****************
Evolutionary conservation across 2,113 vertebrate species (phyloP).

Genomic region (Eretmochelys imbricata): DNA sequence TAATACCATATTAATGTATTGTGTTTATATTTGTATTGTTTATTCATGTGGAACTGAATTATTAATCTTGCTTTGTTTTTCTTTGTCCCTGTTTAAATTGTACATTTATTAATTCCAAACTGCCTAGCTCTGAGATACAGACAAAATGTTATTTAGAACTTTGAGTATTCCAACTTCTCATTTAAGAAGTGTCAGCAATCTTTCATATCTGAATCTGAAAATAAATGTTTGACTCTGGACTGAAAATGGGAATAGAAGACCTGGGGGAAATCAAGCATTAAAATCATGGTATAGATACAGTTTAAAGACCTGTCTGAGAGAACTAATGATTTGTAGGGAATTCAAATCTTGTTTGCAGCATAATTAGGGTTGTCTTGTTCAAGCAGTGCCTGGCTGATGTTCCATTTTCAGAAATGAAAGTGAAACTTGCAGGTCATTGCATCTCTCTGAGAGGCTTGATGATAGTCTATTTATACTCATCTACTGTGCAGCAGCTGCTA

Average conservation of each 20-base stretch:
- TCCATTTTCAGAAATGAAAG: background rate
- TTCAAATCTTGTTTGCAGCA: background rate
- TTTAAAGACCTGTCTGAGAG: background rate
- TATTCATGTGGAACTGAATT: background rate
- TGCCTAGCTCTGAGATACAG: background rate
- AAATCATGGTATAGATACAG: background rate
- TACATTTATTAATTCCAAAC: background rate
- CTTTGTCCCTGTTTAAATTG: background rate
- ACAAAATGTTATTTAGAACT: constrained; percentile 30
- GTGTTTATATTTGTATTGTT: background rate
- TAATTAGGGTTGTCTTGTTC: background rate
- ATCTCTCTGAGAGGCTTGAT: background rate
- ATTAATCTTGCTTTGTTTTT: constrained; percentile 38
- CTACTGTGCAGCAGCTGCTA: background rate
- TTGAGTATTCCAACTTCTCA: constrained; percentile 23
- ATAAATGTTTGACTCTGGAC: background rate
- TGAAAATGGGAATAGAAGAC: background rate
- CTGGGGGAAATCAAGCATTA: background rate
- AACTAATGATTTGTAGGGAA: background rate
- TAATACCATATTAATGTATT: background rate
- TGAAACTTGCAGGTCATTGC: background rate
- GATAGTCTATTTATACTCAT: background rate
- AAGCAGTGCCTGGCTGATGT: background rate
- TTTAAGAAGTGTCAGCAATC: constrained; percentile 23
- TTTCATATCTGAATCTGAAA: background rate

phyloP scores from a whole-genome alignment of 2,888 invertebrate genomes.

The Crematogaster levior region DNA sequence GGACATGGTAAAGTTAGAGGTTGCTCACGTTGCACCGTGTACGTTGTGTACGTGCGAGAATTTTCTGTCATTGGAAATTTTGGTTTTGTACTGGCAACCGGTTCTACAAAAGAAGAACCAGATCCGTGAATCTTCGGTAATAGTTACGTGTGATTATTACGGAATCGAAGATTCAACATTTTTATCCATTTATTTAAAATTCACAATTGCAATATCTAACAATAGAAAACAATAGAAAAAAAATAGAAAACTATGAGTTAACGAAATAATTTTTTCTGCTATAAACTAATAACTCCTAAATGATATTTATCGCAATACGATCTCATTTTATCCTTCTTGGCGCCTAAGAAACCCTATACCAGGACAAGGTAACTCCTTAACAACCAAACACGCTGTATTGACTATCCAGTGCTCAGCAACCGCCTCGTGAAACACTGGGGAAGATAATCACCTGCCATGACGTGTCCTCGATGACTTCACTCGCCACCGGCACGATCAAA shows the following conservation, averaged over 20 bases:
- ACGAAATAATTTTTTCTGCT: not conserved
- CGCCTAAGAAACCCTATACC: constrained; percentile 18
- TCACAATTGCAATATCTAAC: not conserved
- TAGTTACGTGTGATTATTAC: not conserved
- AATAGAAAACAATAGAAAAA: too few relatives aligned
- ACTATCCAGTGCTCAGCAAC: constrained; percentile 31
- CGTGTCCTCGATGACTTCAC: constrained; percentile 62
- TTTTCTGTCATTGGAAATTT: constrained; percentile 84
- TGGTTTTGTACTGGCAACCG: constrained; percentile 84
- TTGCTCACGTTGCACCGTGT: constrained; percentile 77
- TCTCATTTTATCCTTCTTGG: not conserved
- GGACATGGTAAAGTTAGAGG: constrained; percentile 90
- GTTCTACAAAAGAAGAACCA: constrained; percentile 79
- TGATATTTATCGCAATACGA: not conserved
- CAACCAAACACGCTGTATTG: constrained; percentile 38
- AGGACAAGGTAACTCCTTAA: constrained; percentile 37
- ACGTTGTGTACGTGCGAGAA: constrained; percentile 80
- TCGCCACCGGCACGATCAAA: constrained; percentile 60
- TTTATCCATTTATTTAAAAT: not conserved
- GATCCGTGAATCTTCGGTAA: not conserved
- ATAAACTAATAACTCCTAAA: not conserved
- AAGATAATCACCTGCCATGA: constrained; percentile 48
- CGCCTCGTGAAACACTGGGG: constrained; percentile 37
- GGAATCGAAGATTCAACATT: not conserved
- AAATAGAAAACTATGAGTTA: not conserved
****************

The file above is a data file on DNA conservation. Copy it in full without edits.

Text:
Evolutionary conservation across 2,113 vertebrate species (phyloP).

Genomic region (Eretmochelys imbricata): DNA sequence TAATACCATATTAATGTATTGTGTTTATATTTGTATTGTTTATTCATGTGGAACTGAATTATTAATCTTGCTTTGTTTTTCTTTGTCCCTGTTTAAATTGTACATTTATTAATTCCAAACTGCCTAGCTCTGAGATACAGACAAAATGTTATTTAGAACTTTGAGTATTCCAACTTCTCATTTAAGAAGTGTCAGCAATCTTTCATATCTGAATCTGAAAATAAATGTTTGACTCTGGACTGAAAATGGGAATAGAAGACCTGGGGGAAATCAAGCATTAAAATCATGGTATAGATACAGTTTAAAGACCTGTCTGAGAGAACTAATGATTTGTAGGGAATTCAAATCTTGTTTGCAGCATAATTAGGGTTGTCTTGTTCAAGCAGTGCCTGGCTGATGTTCCATTTTCAGAAATGAAAGTGAAACTTGCAGGTCATTGCATCTCTCTGAGAGGCTTGATGATAGTCTATTTATACTCATCTACTGTGCAGCAGCTGCTA

Average conservation of each 20-base stretch:
- TCCATTTTCAGAAATGAAAG: background rate
- TTCAAATCTTGTTTGCAGCA: background rate
- TTTAAAGACCTGTCTGAGAG: background rate
- TATTCATGTGGAACTGAATT: background rate
- TGCCTAGCTCTGAGATACAG: background rate
- AAATCATGGTATAGATACAG: background rate
- TACATTTATTAATTCCAAAC: background rate
- CTTTGTCCCTGTTTAAATTG: background rate
- ACAAAATGTTATTTAGAACT: constrained; percentile 30
- GTGTTTATATTTGTATTGTT: background rate
- TAATTAGGGTTGTCTTGTTC: background rate
- ATCTCTCTGAGAGGCTTGAT: background rate
- ATTAATCTTGCTTTGTTTTT: constrained; percentile 38
- CTACTGTGCAGCAGCTGCTA: background rate
- TTGAGTATTCCAACTTCTCA: constrained; percentile 23
- ATAAATGTTTGACTCTGGAC: background rate
- TGAAAATGGGAATAGAAGAC: background rate
- CTGGGGGAAATCAAGCATTA: background rate
- AACTAATGATTTGTAGGGAA: background rate
- TAATACCATATTAATGTATT: background rate
- TGAAACTTGCAGGTCATTGC: background rate
- GATAGTCTATTTATACTCAT: background rate
- AAGCAGTGCCTGGCTGATGT: background rate
- TTTAAGAAGTGTCAGCAATC: constrained; percentile 23
- TTTCATATCTGAATCTGAAA: background rate

phyloP scores from a whole-genome alignment of 2,888 invertebrate genomes.

The Crematogaster levior region DNA sequence GGACATGGTAAAGTTAGAGGTTGCTCACGTTGCACCGTGTACGTTGTGTACGTGCGAGAATTTTCTGTCATTGGAAATTTTGGTTTTGTACTGGCAACCGGTTCTACAAAAGAAGAACCAGATCCGTGAATCTTCGGTAATAGTTACGTGTGATTATTACGGAATCGAAGATTCAACATTTTTATCCATTTATTTAAAATTCACAATTGCAATATCTAACAATAGAAAACAATAGAAAAAAAATAGAAAACTATGAGTTAACGAAATAATTTTTTCTGCTATAAACTAATAACTCCTAAATGATATTTATCGCAATACGATCTCATTTTATCCTTCTTGGCGCCTAAGAAACCCTATACCAGGACAAGGTAACTCCTTAACAACCAAACACGCTGTATTGACTATCCAGTGCTCAGCAACCGCCTCGTGAAACACTGGGGAAGATAATCACCTGCCATGACGTGTCCTCGATGACTTCACTCGCCACCGGCACGATCAAA shows the following conservation, averaged over 20 bases:
- ACGAAATAATTTTTTCTGCT: not conserved
- CGCCTAAGAAACCCTATACC: constrained; percentile 18
- TCACAATTGCAATATCTAAC: not conserved
- TAGTTACGTGTGATTATTAC: not conserved
- AATAGAAAACAATAGAAAAA: too few relatives aligned
- ACTATCCAGTGCTCAGCAAC: constrained; percentile 31
- CGTGTCCTCGATGACTTCAC: constrained; percentile 62
- TTTTCTGTCATTGGAAATTT: constrained; percentile 84
- TGGTTTTGTACTGGCAACCG: constrained; percentile 84
- TTGCTCACGTTGCACCGTGT: constrained; percentile 77
- TCTCATTTTATCCTTCTTGG: not conserved
- GGACATGGTAAAGTTAGAGG: constrained; percentile 90
- GTTCTACAAAAGAAGAACCA: constrained; percentile 79
- TGATATTTATCGCAATACGA: not conserved
- CAACCAAACACGCTGTATTG: constrained; percentile 38
- AGGACAAGGTAACTCCTTAA: constrained; percentile 37
- ACGTTGTGTACGTGCGAGAA: constrained; percentile 80
- TCGCCACCGGCACGATCAAA: constrained; percentile 60
- TTTATCCATTTATTTAAAAT: not conserved
- GATCCGTGAATCTTCGGTAA: not conserved
- ATAAACTAATAACTCCTAAA: not conserved
- AAGATAATCACCTGCCATGA: constrained; percentile 48
- CGCCTCGTGAAACACTGGGG: constrained; percentile 37
- GGAATCGAAGATTCAACATT: not conserved
- AAATAGAAAACTATGAGTTA: not conserved